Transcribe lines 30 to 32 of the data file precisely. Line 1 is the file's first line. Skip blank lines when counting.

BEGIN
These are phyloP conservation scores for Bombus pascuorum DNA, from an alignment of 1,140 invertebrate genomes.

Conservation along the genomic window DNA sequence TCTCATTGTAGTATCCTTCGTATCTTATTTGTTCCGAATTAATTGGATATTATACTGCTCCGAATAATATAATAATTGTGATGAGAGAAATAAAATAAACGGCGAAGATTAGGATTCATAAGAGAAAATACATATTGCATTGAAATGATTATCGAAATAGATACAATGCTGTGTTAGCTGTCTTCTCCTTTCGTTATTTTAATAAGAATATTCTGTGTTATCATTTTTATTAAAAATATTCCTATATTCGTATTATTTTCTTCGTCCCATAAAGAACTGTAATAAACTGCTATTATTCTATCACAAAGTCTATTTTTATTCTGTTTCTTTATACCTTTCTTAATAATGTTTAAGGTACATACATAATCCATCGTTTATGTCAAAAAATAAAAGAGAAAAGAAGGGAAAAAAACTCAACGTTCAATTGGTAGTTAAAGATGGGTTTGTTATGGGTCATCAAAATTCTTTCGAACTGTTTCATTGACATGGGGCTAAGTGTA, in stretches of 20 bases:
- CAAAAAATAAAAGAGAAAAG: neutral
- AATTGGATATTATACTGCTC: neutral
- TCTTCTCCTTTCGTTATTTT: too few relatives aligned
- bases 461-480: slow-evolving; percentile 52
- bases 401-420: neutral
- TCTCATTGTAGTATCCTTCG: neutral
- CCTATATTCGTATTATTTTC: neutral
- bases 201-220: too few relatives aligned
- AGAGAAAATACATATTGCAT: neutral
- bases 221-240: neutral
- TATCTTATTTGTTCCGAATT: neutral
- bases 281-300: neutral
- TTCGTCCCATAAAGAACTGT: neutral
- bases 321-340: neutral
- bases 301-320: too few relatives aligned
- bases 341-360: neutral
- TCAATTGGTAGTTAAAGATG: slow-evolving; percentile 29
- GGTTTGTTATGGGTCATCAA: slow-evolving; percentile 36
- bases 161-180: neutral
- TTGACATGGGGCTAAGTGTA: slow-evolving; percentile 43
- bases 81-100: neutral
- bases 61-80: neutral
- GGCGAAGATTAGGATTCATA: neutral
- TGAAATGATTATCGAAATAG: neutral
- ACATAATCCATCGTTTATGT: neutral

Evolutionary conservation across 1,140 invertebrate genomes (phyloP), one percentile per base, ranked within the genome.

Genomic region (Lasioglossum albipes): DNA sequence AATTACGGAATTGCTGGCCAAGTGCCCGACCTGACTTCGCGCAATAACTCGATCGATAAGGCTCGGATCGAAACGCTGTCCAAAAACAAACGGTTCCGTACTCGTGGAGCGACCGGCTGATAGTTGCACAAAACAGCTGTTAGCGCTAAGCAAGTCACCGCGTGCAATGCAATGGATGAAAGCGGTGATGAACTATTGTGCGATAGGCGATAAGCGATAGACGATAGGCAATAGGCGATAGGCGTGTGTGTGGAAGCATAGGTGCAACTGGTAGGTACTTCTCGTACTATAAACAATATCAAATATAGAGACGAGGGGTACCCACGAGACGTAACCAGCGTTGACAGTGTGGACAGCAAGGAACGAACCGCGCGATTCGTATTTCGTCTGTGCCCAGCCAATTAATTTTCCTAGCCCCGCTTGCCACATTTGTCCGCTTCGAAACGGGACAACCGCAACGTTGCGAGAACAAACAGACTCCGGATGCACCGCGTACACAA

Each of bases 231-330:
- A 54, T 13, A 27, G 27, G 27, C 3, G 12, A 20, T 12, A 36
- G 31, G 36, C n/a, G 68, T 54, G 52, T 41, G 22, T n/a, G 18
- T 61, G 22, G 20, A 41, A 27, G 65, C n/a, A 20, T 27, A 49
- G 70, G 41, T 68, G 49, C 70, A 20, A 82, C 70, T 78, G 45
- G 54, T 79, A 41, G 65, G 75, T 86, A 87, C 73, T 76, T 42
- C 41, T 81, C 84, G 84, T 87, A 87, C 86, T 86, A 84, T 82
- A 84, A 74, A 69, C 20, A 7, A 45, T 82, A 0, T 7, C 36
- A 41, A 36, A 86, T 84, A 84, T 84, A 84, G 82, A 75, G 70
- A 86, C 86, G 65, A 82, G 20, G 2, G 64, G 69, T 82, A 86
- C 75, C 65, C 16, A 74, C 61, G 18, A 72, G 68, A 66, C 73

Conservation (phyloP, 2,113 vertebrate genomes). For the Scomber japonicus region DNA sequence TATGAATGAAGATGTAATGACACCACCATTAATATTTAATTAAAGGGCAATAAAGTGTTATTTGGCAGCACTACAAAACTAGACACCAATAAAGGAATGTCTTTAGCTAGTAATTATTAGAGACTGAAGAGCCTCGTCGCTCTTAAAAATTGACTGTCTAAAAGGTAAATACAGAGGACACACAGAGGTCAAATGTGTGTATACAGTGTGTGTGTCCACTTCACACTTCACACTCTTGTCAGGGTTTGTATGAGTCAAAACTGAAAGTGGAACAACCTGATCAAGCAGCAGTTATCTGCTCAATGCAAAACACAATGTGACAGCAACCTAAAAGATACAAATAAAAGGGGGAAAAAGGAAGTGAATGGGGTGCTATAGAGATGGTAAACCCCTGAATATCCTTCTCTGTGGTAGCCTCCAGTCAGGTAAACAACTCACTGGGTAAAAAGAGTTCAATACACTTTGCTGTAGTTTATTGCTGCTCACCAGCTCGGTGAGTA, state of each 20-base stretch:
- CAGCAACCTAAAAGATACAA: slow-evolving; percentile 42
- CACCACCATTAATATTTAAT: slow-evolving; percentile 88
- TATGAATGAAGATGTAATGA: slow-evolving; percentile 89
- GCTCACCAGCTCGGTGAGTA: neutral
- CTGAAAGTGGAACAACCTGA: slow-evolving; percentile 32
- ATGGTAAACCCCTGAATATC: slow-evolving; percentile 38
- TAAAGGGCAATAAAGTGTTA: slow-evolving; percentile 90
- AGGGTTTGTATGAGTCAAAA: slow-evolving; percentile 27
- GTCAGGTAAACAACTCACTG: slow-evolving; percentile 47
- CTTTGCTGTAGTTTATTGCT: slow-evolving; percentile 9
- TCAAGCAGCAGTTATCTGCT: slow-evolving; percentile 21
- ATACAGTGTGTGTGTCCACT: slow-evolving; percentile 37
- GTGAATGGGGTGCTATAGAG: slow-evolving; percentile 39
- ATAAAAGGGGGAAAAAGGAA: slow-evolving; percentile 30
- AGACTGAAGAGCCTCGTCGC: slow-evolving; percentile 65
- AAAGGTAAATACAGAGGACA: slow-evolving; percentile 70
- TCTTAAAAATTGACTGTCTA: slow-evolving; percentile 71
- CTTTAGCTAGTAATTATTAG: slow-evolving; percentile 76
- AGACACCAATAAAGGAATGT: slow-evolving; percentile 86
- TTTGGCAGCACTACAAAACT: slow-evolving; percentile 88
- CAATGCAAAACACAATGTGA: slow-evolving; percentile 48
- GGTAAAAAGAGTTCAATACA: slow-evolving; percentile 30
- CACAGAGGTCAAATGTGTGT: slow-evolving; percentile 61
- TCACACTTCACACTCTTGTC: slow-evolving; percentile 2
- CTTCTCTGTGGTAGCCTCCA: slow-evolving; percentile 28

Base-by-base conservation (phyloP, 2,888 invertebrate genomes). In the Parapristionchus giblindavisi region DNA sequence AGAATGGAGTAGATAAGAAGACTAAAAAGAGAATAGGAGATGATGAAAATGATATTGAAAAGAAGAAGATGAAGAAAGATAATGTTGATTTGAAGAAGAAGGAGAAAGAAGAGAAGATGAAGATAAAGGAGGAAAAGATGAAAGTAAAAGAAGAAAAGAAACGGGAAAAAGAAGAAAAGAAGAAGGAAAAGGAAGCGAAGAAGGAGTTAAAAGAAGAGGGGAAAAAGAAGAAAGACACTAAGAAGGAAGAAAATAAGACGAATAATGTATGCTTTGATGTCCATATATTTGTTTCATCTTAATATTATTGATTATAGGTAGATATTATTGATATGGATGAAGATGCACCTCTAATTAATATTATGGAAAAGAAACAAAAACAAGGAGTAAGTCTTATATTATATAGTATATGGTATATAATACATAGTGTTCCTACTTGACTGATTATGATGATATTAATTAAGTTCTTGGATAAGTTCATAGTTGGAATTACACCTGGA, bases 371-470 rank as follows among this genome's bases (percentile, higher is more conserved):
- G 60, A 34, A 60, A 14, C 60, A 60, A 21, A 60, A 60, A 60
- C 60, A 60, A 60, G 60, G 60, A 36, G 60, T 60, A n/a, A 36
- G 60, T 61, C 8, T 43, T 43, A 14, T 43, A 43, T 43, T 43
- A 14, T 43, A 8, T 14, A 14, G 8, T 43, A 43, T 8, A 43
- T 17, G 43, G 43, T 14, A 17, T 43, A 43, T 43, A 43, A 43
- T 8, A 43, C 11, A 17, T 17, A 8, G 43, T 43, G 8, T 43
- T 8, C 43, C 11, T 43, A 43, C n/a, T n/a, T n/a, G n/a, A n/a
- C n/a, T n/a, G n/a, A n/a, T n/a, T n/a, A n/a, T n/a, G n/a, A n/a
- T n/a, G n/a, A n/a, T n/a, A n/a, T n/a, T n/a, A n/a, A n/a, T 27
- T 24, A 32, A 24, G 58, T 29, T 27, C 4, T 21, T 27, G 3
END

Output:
Each of bases 231-330:
- A 54, T 13, A 27, G 27, G 27, C 3, G 12, A 20, T 12, A 36
- G 31, G 36, C n/a, G 68, T 54, G 52, T 41, G 22, T n/a, G 18